If you are just buying a few tree pots, you can get them through Green House Megastore. If you need a bunch getting direct from Stuewe & Sons give you a lot more choices. I think the 4X14 are a good option if you are just growing them one year then planting out. You can fit 9 in a milk crate to make them easier to carry around and to keep them from falling over, etc.
You can plant them directly into the tree pots, but I imagine it is hard to get even heat to them all the way up at the top of those tall pots.
I started 3 pounds of KSU seed last year that I got from Cliff England. Since I had so many of them, after stratifying I put them into 10X20 flats on a heat mat kept around 83-85 degrees. This made it easier to get them all heated and germinating. I simply put a little more than an inch of ProMix in the bottom of each flat spread out the seeds so they weren’t touching and then filled the rest of the tray to the top and pressed it down firmly . The flats had holes for drainage and I kept humidity domes on top to make sure the soil didn’t dry out from the heat mats as well as just to keep the soil temps more consistent. I think I divided the 3lbs of seed into 3 flats (1 pound per flat), but it may have even been 4.
After a month or so the majority had germinated and were sending down good roots - a few were being pushed up out of the soil which made it obvious, but I gently dug a few others out to check them. There was a little bit of a J shape starting when I transplanted them due to the shallow trays, but not enough that it worried me. Here they are being planted into an air pruning bed. I just cut the sides of the trays and folded them down to make it easy to get the seedlings out.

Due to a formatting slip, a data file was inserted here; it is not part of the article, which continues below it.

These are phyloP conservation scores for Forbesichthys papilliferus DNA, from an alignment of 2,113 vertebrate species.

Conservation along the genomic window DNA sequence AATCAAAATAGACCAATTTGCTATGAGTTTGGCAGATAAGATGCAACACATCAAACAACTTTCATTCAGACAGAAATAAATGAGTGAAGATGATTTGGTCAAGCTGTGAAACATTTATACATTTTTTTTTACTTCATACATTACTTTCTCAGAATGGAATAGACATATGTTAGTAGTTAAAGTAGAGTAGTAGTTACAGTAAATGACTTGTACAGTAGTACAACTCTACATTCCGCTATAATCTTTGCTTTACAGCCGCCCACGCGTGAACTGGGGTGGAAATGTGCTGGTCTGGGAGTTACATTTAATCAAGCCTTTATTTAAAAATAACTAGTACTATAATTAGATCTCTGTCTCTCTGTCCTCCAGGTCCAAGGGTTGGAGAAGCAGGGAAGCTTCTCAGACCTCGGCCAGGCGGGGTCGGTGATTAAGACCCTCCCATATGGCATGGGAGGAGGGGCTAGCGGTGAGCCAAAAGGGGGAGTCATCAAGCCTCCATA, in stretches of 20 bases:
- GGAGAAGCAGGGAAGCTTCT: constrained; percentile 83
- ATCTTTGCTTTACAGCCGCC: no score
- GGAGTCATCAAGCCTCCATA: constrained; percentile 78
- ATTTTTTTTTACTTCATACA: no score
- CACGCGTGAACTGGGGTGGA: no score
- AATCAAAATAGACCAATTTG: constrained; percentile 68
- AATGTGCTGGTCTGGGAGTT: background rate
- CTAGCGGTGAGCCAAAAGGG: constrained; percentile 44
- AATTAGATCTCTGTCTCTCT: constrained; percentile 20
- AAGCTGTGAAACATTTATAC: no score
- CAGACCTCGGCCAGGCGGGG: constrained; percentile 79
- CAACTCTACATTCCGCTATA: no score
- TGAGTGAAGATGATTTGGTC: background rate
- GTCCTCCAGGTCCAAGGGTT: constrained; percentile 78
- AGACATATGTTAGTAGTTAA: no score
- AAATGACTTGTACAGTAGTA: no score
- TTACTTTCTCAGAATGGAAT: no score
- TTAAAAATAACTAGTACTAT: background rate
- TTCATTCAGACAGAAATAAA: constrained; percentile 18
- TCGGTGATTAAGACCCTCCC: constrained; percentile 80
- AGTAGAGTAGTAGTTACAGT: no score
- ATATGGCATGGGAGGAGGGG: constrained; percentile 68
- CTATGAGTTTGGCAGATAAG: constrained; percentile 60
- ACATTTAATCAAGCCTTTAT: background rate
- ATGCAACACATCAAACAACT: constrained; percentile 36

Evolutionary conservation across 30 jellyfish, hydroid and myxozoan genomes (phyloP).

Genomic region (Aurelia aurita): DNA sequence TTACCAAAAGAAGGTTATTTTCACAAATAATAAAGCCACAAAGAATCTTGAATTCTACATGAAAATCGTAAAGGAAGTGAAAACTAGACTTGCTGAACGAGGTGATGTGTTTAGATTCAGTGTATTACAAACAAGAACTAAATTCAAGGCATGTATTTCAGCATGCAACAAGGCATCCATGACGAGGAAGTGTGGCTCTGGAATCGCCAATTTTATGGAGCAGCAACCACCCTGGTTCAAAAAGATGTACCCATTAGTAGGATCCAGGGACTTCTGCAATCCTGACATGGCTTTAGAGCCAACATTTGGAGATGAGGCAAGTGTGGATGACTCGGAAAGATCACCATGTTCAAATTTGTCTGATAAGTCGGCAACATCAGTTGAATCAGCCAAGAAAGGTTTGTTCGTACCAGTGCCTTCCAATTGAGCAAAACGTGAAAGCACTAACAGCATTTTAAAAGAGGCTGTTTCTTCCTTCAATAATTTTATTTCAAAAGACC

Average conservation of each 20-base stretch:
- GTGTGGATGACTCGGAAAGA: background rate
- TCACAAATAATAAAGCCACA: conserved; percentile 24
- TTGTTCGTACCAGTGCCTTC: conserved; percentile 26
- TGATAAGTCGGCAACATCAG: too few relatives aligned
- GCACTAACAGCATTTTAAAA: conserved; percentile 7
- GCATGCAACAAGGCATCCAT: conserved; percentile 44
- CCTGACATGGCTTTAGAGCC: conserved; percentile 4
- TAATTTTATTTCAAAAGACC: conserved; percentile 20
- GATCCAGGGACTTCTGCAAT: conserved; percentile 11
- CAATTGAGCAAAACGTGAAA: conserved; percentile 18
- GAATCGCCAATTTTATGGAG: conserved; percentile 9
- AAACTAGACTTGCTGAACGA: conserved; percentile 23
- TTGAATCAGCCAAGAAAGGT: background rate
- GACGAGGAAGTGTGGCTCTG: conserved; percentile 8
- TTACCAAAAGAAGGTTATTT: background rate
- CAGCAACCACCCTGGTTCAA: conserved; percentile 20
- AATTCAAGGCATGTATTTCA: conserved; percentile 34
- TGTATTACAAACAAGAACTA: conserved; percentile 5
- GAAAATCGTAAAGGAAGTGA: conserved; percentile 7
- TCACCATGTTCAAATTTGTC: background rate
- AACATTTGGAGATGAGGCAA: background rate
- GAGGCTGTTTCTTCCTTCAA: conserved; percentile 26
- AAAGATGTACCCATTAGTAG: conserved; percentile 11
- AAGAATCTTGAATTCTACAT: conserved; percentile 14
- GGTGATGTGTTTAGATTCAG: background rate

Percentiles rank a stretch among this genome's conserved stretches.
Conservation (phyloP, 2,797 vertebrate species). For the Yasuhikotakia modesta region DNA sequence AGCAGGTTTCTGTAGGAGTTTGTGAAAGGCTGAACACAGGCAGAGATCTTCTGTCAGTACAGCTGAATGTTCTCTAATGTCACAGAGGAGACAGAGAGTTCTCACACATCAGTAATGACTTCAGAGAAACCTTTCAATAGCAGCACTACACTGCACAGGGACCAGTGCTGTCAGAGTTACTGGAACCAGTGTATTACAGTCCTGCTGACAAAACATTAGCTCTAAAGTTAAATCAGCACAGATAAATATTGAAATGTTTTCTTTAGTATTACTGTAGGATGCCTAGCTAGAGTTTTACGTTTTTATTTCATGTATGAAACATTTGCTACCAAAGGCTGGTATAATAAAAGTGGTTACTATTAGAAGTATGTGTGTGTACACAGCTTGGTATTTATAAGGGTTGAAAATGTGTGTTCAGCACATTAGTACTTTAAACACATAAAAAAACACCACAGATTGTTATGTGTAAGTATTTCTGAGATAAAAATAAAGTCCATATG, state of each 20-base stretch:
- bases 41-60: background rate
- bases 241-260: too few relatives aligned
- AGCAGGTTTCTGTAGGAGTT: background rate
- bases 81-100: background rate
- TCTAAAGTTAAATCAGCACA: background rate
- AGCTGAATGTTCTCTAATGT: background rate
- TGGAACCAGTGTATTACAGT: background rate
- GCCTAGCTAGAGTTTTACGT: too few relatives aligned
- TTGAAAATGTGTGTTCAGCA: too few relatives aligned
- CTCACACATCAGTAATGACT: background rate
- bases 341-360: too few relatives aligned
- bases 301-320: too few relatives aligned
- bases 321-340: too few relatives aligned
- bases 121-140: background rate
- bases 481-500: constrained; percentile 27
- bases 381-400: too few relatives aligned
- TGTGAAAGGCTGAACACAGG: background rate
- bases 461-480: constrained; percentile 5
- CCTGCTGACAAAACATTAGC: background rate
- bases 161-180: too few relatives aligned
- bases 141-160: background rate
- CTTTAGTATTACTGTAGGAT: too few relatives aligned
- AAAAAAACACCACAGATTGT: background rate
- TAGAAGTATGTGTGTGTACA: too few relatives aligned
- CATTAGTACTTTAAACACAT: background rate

They survived with no ill effects from being transplanted after germination and did great. Here is what they looked like a couple of months after transplanting.
I definitely recommend starting them inside and getting a jump start on the season since they grow slow and will also germinate quite slowly outside in the colder soil. Starting outside some may barely get above the soil before fall.
@Richard Yes, and very expensive for what they are. I’m pretty sure they are the ones from Steuwe, but even so I find old milk crates work great and there is enough space that I can keep them all upright so that they will be easier to water evenly.
@zendog If I find my way back out there again I have some frozen pulp from my seedlings I would like your opinion on. I have a white flesh one that I’m really excited about, but need some taste testers before I promote it as something worthwhile for people to graft. Really nice vanilla marshmellow flavor.
I understand air pruning beds work particularly well for paw paws since you can unscrew them and the soil falls away from the roots. Ive had good luck with the stuewe d40 deepots. https://stuewe.com/product/d20k40/
Also, 6 gallon buckets work well. Theyre deeper than 5 gallon and can handle uowards of 15 seeds/ IME
So I guess I’m still confused about the “multiple seeds per pot” thing, in this case (maybe I’m too anchored on the “pawpaws are delicate babies” thing).
If I put, say, 10 seeds in a 5 gallon bucket full of soil, and then let them germinate, and then in a few months gently tip them out and see which ones did, and then move those alive ones to the tall tree pots, is that a potentially good solution? Somewhat more economical than buying a bunch of tree pots for seeds that might not germinate, at no more risk to the seeds?
I grow a couple hundred seedlings a year by planting fabric pots full of rotten fruit in the fall. I keep my fabric pots(growbags) in the shade of a mulberry tree because they will burn when they first emerge. They usually sprout around the summer solstice, and later in the fall after the harvest I dump the soil out of the fabric pots. The roots usually hold tight to the fabric and once the soil is out of the way its easy to put them into treepots or 1-3 gallon pots. I am in 6b/7a near Louisville KY, and I do not protect them from freezing temps(lows of -7 last winter). Pawpaws can be delicate but if you know how to work with them they are very hardy. Hope this helps. I don’t believe in growing plants that are not vigorous enough to survive this treatment.
I tried planting in August and September seedlings had a lot of losses going through the following winter. But, if they get a couple months to get going…they’ll survive even -19 at least in pots outdoors.